“Rabbi Yossi said: Let your fellow’s property be as dear to you as your own, prepare yourself to study Torah because it is not an inheritance to you, and let all of your deeds be for the sake of heaven.”
Last week we discussed R. Yossi’s first statement, that we honor the property of others. As we saw, it is often not difficult to honor another person, but when money matters get involved, the best of relationships may become strained. As the Sages attest, there are many who are more closely attached to their money than their very lives. Human nature is to be very possessive when it comes to our belongings. We must tolerate this quality in others just as we recognize it within ourselves.
We now turn to R. Yossi’s second statement — that Torah is not our inheritance. The simple meaning is that no matter how great a Torah scholar your father and grandfather were, it will not come to you any more easily than to any other Jew. (Perhaps it will be slightly more natural to you — see Talmud Bava Metziah 85a that after three generations, the Torah “returns to its innkeeper.” Nevertheless, you will have to put in your own effort just as much as the next guy) Only through our own toil will we succeed in Torah study. There are no shortcuts to fulfillment.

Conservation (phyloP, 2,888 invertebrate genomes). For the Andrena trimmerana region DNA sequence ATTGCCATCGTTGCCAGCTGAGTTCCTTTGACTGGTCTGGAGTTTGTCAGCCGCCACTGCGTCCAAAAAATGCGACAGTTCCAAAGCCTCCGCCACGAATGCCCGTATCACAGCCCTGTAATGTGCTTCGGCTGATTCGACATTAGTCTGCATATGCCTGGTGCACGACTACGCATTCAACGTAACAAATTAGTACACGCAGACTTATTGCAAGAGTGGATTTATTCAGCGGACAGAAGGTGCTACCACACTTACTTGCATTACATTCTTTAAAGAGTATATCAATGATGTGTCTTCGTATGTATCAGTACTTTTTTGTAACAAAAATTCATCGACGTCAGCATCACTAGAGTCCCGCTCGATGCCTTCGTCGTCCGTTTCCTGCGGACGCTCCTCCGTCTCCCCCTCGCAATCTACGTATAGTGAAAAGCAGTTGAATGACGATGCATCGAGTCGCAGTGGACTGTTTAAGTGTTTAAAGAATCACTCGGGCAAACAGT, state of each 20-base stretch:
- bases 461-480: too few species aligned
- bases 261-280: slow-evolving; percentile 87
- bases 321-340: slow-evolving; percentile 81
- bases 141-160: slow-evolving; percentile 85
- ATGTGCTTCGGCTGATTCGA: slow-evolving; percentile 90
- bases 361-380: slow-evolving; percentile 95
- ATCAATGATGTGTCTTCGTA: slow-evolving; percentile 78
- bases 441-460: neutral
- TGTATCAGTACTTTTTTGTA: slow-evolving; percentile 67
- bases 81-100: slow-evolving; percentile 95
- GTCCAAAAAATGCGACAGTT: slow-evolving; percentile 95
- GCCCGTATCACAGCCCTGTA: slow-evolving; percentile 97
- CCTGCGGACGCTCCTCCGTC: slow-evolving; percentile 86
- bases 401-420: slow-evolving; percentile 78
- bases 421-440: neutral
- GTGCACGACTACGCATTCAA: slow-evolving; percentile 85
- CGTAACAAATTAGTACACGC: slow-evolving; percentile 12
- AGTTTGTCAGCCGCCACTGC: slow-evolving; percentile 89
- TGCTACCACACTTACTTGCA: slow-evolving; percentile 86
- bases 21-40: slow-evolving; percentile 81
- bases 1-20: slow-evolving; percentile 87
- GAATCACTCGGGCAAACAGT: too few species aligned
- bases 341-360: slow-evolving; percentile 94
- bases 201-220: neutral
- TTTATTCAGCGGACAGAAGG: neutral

In truth, in a way the Torah is Israel’s inheritance. The verse states, “Moses commanded us [to observe] the Torah; it is the inheritance / heritage (“morasha”) of the Congregation of Israel” (Deuteronomy 33:4). The Torah is our national heritage. We all have the right and the obligation to study it — and to teach it if we are able. No Jewish child or adult should be denied the Torah’s teachings. As the Talmud puts it, “Anyone who withholds [the teaching of] a law from a student is as if he steals from the student’s father’s inheritance, as it says, ‘…it is an inheritance to the Congregation of Israel'” (Sanhedrin 91b). One who knows Torah and can share it with others — and refuses — is quite literally stealing from them their most precious possession.
The Talmud further refers to the Torah as Israel’s “betrothed.” (This is based upon the similarity between “morasha” (inheritance) above and “me’orasa” (betrothed) — Pesachim 49b.) Israel is bound to the Torah. It is not only our possession; it is our spouse — in a bond truly symbolic of our relationship with G-d. And as many of us know all too well, one cannot “stay the same” in a marriage. If the relationship is being developed and enhanced, it is growing. If not, it is deteriorating — and the couple will slowly drift apart. And this too is the manner in which we relate to the Torah. It is not a free gift, to be used at our discretion — if we personally find it inspiring. It is an obligation every bit as much as marriage. We either grow together and become one, or we fall apart.